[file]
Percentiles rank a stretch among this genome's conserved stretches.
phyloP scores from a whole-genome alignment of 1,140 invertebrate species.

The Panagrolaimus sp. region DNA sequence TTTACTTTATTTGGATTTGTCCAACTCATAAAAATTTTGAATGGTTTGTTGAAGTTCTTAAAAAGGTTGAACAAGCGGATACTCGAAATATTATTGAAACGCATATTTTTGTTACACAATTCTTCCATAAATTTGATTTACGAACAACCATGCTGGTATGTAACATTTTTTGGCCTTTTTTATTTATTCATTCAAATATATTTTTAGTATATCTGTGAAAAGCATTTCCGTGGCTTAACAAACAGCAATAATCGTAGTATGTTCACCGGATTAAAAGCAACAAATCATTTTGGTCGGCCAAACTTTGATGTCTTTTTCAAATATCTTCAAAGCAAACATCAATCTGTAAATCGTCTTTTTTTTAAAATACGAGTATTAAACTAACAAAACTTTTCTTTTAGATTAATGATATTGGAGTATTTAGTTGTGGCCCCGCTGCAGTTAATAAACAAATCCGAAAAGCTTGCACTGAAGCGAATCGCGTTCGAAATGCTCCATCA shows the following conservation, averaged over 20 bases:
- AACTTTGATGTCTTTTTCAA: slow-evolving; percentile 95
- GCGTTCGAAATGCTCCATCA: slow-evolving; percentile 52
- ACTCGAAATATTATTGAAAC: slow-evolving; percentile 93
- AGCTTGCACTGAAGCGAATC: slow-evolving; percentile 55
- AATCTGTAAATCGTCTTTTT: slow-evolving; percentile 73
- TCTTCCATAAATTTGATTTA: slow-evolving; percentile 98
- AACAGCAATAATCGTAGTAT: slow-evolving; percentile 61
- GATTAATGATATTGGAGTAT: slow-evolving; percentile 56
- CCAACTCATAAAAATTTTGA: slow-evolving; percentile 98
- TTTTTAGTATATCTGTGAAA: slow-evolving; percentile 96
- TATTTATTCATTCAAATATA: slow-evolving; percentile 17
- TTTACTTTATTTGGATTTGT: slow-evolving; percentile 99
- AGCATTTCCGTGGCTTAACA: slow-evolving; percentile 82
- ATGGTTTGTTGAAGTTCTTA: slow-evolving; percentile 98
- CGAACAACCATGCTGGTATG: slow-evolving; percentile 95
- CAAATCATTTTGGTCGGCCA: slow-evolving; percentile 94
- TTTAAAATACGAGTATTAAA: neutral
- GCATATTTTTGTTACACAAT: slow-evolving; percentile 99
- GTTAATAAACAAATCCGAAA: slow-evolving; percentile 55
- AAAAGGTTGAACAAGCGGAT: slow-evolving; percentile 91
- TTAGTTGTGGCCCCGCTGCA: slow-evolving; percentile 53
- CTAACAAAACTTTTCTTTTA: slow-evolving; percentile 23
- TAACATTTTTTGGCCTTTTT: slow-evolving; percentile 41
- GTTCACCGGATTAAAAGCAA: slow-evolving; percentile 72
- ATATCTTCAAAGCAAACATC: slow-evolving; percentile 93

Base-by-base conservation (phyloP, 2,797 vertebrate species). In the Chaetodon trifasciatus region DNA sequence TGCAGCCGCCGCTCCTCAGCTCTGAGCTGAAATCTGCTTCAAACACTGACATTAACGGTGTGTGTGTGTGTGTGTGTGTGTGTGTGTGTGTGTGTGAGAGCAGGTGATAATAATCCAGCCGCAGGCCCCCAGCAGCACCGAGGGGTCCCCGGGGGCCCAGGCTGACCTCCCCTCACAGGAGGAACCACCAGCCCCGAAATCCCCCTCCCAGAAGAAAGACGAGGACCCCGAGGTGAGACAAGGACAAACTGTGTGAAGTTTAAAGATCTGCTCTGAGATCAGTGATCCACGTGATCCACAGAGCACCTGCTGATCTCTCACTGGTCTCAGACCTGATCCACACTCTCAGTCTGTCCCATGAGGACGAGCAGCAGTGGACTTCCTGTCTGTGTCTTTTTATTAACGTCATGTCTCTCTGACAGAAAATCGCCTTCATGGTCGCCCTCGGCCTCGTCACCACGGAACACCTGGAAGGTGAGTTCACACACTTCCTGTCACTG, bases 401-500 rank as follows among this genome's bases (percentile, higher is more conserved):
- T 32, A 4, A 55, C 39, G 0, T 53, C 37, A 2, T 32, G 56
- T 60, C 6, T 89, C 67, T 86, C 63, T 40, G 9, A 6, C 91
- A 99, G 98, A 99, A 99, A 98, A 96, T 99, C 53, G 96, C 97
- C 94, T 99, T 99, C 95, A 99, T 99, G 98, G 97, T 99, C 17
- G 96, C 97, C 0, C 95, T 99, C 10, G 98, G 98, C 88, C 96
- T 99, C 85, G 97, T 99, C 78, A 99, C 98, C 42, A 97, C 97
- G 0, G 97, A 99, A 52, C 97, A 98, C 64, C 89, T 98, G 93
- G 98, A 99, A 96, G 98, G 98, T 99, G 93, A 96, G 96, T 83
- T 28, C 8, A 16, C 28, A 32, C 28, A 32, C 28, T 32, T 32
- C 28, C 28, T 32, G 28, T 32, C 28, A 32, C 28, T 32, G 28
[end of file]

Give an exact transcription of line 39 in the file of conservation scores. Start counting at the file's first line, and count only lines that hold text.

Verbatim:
- C 28, C 28, T 32, G 28, T 32, C 28, A 32, C 28, T 32, G 28